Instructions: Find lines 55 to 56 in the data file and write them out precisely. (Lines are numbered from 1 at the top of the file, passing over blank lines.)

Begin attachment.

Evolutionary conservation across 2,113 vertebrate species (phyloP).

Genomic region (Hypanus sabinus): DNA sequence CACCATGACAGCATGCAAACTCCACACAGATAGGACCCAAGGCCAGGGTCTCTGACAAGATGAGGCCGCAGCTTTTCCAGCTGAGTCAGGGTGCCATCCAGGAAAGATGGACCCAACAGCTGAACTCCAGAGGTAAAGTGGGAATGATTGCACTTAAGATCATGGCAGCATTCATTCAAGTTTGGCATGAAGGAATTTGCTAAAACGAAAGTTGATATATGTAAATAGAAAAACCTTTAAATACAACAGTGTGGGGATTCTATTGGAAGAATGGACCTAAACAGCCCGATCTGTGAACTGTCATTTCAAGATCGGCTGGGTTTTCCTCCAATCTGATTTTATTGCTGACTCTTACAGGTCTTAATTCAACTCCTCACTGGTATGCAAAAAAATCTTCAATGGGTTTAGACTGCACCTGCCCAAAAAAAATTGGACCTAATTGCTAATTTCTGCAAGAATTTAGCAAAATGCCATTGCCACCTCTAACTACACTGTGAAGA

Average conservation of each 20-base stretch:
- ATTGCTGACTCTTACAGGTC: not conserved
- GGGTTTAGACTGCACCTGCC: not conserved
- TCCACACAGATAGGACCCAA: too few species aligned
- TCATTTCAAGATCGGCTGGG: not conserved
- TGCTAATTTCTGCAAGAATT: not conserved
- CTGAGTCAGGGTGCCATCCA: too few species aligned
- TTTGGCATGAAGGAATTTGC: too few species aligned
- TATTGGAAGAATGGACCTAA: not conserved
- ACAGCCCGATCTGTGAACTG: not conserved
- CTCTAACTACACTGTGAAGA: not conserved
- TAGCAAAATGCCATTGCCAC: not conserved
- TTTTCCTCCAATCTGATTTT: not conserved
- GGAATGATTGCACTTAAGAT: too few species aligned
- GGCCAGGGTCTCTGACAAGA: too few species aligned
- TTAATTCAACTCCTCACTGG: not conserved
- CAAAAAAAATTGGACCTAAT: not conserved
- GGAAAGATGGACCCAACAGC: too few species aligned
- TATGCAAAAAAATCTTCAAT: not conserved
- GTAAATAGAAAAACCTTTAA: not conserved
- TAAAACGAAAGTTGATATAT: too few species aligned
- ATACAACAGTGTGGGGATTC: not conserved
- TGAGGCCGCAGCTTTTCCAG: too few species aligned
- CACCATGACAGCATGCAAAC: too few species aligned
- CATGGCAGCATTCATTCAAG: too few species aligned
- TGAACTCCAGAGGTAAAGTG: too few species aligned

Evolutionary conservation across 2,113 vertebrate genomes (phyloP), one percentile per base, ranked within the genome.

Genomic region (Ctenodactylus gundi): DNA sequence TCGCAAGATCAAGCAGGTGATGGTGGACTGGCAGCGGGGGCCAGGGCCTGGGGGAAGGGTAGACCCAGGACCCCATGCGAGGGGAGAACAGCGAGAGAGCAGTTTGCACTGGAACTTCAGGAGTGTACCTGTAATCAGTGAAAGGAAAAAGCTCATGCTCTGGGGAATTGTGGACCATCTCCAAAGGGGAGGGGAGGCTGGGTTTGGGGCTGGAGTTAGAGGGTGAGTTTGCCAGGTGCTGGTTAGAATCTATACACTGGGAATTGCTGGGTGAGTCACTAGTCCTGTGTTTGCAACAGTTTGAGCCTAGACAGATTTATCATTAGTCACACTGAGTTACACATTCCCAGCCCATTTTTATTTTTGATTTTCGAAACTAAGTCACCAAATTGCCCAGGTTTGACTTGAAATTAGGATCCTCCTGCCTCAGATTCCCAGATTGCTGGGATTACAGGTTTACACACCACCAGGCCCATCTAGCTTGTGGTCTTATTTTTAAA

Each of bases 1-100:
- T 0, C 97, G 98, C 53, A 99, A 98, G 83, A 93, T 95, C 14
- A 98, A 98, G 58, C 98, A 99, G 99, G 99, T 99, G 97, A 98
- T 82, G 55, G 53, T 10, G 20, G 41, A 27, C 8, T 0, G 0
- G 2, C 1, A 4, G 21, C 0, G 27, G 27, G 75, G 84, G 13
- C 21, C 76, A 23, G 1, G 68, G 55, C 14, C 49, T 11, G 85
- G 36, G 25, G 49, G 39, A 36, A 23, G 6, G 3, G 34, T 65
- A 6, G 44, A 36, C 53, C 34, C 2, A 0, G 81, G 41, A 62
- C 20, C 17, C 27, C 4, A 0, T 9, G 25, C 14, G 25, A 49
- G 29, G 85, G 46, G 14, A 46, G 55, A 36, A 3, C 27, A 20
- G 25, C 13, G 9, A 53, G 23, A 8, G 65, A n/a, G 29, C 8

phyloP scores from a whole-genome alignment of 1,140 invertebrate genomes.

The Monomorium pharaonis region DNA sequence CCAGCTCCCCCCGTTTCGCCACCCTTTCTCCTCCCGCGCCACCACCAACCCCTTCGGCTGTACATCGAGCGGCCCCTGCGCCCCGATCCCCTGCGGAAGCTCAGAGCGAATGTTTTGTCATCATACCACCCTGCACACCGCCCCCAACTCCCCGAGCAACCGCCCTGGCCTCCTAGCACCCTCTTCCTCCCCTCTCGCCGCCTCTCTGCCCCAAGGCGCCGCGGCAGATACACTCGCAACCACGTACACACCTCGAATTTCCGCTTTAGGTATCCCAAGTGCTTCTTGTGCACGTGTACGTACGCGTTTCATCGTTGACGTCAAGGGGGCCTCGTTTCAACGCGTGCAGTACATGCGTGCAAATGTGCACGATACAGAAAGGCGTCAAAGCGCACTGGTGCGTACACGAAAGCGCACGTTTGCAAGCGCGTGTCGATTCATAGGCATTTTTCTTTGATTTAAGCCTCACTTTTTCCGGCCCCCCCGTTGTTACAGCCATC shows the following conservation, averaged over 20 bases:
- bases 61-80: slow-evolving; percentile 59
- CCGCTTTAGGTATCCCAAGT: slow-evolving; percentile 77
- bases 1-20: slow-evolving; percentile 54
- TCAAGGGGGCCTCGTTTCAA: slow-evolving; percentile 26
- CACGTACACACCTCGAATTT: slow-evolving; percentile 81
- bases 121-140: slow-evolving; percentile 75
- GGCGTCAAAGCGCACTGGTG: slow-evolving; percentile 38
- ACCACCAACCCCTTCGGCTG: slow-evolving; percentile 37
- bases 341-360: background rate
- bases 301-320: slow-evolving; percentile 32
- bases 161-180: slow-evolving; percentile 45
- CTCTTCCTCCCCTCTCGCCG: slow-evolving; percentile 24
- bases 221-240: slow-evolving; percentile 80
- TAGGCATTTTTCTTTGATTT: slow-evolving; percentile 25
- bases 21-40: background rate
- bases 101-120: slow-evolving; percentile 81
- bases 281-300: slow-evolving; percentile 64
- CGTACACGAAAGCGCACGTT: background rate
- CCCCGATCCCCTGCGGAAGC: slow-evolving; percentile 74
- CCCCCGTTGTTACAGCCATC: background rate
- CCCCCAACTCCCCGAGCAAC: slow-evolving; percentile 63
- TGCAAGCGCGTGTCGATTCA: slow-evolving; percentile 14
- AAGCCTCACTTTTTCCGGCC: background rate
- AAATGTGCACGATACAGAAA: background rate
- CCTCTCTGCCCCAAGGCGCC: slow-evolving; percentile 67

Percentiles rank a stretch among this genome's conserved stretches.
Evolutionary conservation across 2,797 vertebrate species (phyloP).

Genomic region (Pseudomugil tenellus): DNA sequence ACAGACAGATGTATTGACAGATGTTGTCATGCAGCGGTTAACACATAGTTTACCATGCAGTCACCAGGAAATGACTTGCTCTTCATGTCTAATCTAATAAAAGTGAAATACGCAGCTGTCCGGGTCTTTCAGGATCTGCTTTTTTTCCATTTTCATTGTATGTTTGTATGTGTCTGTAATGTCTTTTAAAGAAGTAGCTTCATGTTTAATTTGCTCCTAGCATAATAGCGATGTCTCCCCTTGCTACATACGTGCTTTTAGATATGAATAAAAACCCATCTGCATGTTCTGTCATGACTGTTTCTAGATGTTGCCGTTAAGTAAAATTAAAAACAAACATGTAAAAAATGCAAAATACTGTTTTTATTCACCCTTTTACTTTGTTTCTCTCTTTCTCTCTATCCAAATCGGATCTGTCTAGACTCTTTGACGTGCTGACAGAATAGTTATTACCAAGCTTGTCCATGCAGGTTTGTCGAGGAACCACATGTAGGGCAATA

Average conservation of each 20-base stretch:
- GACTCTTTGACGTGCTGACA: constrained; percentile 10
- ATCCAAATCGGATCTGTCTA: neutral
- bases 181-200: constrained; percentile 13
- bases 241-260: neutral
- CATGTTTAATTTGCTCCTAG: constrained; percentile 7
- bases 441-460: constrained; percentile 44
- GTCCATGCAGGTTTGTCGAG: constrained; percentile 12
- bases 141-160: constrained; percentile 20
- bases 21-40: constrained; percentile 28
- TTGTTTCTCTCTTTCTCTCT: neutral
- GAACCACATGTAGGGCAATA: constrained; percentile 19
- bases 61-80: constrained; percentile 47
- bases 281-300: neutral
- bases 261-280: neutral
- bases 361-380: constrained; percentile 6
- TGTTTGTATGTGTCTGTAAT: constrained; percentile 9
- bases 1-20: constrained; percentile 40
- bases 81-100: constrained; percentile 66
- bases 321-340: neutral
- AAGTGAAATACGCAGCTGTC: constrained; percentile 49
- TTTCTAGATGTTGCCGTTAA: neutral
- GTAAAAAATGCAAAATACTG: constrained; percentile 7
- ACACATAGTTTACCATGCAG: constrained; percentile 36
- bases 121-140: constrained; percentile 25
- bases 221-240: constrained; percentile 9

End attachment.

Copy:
- CTCTTCCTCCCCTCTCGCCG: slow-evolving; percentile 24
- bases 221-240: slow-evolving; percentile 80